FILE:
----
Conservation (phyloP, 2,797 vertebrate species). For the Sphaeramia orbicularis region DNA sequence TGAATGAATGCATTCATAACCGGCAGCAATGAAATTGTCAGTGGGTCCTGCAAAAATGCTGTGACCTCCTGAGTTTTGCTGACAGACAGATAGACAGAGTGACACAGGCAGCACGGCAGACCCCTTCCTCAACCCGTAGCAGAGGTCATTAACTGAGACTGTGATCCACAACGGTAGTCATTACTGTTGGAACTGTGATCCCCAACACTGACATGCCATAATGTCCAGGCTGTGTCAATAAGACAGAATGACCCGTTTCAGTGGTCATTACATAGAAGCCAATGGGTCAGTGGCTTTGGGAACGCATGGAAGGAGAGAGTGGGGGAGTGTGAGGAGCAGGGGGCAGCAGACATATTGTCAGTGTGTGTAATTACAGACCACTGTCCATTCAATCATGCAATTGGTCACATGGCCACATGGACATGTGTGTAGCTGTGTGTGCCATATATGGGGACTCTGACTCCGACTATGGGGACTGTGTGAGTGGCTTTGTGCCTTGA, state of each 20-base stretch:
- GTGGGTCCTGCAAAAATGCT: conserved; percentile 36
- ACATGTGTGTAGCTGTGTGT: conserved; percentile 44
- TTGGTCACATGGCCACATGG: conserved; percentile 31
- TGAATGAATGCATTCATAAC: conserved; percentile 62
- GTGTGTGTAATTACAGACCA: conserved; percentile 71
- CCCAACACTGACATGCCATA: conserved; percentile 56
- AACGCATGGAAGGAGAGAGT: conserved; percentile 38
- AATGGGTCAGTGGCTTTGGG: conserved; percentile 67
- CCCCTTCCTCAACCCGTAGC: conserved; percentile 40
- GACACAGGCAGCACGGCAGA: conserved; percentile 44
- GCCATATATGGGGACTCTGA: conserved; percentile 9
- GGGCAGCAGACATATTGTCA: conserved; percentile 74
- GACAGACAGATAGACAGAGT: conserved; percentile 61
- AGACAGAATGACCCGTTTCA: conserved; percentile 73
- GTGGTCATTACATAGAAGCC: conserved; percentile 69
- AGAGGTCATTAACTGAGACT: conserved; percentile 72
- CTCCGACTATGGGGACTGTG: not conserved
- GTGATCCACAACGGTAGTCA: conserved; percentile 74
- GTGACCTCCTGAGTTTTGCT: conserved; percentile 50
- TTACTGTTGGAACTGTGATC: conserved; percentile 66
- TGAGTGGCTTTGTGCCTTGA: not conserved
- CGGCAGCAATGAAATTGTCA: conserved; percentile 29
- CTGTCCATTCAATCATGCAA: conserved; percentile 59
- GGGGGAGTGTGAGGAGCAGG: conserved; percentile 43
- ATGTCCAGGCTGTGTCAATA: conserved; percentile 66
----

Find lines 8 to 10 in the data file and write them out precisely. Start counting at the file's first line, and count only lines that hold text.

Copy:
- AACGCATGGAAGGAGAGAGT: conserved; percentile 38
- AATGGGTCAGTGGCTTTGGG: conserved; percentile 67
- CCCCTTCCTCAACCCGTAGC: conserved; percentile 40